- Historic Sites
How We Got Lincoln
Every presidential election is exciting when it happens. Then the passing of time usually makes the outcome seem less than crucial. But after more than a century and a quarter, the election of 1860 retains its terrible urgency.
November 1988 | Volume 39, Issue 7
Davis dispatched his men to meet the various conventioneers as they arrived. Samuel Parks, who was born in Vermont, went to that delegation and Swett went to see his old friends from Maine. Every delegation Davis could get to was visited by Lincoln’s men. They carried with them a pair of powerful messages from Davis.
Although they were careful not to disparage Seward, they drove home the point that he was not as solid as he looked. With only New England firmly in the Republican column, the national election would be won or lost in New Jersey, Indiana, Illinois, and Pennsylvania, where Know-Nothing sentiment remained high. The Republicans had to win three of those four doubtful states or lose it all. And these were precisely the four marginal states where Seward was weakest.
Something Seward had said in 1852 now returned to haunt him. When the Whigs of his state wanted to give the venerable Henry Clay a third chance for the Presidency, Seward had written a New York congressman saying, “it is not a question of who we should prefer but whom can we elect.” Now the same hard political judgment was to be used against Seward. Even if he was the best man, his party could not elect him.
The second message was the Davis counter to Weed’s “oceans of money.” Davis had hardly any money at all. He later calculated the total expense of nominating Lincoln, including everything from band music to railroad tickets for delegates, at less than seven hundred dollars. With no cash, Davis did the next best thing he could think of. In effect he established a futures market in Lincoln’s cabinet and sold it off chair by chair.
He had to start by securing his own Illinois delegation. Not all of the 22 delegates were solid for Lincoln. Men from the northern part of the state, about a third of the state delegates, were for Seward. Davis handled that by binding the state to vote as a unit.
Lincoln swiftly won Indiana’s 26 delegates. Dr. Ray checked in with Medill at the Tremont House to tell him the news that Indiana was committed to Lincoln down the line. Asked how this was done, Ray replied, “By the Lord, we promised them everything they asked.” After the election Indiana’s Caleb Smith was appointed Secretary of the Interior and William Dole was given the post of Commissioner of Indian Affairs, where the hours were good and the money excellent.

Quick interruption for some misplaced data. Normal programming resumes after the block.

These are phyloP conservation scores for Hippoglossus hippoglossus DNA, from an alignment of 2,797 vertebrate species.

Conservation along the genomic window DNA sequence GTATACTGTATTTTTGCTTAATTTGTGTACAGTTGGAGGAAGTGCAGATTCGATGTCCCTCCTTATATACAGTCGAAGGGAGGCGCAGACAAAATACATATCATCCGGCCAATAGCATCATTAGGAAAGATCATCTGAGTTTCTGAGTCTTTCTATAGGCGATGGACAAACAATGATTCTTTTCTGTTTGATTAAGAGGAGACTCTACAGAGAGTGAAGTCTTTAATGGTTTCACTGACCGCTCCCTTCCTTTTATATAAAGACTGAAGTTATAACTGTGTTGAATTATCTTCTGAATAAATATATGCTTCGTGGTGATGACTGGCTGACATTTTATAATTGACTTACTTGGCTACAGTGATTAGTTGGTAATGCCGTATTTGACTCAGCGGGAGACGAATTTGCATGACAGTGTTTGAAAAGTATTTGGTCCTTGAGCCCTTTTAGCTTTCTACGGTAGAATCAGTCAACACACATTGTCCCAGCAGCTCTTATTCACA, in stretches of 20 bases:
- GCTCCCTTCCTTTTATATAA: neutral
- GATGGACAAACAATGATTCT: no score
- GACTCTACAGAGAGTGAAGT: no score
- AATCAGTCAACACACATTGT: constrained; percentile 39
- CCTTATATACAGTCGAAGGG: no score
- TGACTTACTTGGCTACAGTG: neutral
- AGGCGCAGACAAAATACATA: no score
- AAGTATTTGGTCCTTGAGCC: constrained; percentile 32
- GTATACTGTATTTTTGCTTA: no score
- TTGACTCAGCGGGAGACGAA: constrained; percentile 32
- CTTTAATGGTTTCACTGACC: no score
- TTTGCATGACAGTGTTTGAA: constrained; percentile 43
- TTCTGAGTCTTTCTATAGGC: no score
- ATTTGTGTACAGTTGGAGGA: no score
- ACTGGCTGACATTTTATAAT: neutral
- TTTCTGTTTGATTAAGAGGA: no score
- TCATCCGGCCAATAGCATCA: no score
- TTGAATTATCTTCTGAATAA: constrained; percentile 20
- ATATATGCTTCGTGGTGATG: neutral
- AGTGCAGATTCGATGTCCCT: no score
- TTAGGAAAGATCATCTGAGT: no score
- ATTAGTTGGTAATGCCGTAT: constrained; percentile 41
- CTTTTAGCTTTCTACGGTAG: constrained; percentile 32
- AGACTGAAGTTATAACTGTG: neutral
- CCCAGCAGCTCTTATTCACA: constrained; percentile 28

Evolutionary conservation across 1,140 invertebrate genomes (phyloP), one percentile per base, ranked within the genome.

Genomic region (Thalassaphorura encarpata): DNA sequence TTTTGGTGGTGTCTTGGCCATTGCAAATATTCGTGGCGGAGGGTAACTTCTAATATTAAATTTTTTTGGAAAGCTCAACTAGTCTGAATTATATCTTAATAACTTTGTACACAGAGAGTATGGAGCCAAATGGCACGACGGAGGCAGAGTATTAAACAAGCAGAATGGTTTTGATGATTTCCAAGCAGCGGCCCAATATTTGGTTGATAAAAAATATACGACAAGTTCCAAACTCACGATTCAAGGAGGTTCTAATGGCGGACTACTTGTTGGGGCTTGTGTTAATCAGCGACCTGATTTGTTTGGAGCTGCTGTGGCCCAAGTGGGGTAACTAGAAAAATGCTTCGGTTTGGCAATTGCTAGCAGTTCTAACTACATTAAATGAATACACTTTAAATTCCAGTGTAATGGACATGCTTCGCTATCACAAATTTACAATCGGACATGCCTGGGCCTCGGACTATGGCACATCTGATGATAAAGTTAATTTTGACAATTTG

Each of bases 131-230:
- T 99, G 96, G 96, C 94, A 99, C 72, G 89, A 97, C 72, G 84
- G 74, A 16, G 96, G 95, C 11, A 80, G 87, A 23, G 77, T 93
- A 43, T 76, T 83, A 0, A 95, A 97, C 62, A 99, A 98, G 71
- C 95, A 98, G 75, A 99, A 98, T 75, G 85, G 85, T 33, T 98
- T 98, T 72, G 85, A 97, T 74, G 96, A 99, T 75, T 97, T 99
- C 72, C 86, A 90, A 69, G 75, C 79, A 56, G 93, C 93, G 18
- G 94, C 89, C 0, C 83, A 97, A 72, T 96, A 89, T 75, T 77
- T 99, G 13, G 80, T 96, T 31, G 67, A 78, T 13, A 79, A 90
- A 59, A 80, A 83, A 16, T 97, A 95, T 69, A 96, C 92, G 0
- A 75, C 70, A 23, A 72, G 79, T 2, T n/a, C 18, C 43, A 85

As Chicago filled up with Republicans, and with the balloting only two days away, Lincoln still trailed Seward by as many as 90 votes, but Davis was happy. Lincoln’s cause was moving forward, and he would likely have the solid secondplace finish Davis wanted for his man.
The convention took over the city. Seward’s men, led by a brass band with bright white and scarlet feathers in their hats, trooped up and down the streets playing the Seward campaign song, “Oh Isn’t He a Darling?,” as if the election was already over. Inside the hotels the delegates talked politics. As Murat Halstead of the Cincinnati Commercial described the scene, “Men gather in little groups, and with their arms about each other, and chatter and whisper as if the fate of the country depended upon their immediate delivery of the mighty political secrets with which their imaginations are big....There are now at least a thousand men packed together in the halls of the Tremont House, crushing each other’s ribs, tramping each other’s toes, and titillating each other with the gossip of the day; and the probability is, not one is possessed of a single political fact not known to the whole, which is of the slightest consequence to any human being.”
It was an insistent crowd that surged up to the Wigwam on Wednesday, May 16, for the opening of the convention. One man, a Mr. Johns, delegate-at-large from Iowa, described as “a plain, homespun western farmer, but sound to the core,” had walked 150 miles to get to the railroad that would bring him to Chicago. The doors opened and the flood of delegates, newsmen, and spectators poured in. The press tables had the latest in telegraphic equipment but only sixty seats for nine hundred applicants. The standing-roomonly delegate floor for forty-five hundred was filled within five minutes. The galleries, which would accommodate gentlemen only in the company of ladies, caused considerable problems for the all-male convention. Schoolgirls were offered a quarter for their company, and one woman, who was offered a half-dollar, refused because she had already accompanied six gentlemen inside and was afraid the police would object if she came in a seventh time. One enterprising Republican attempted to bring in an Indian woman who was selling moccasins on the street but was rebuffed by the guards, who held that an Indian woman could not be a lady.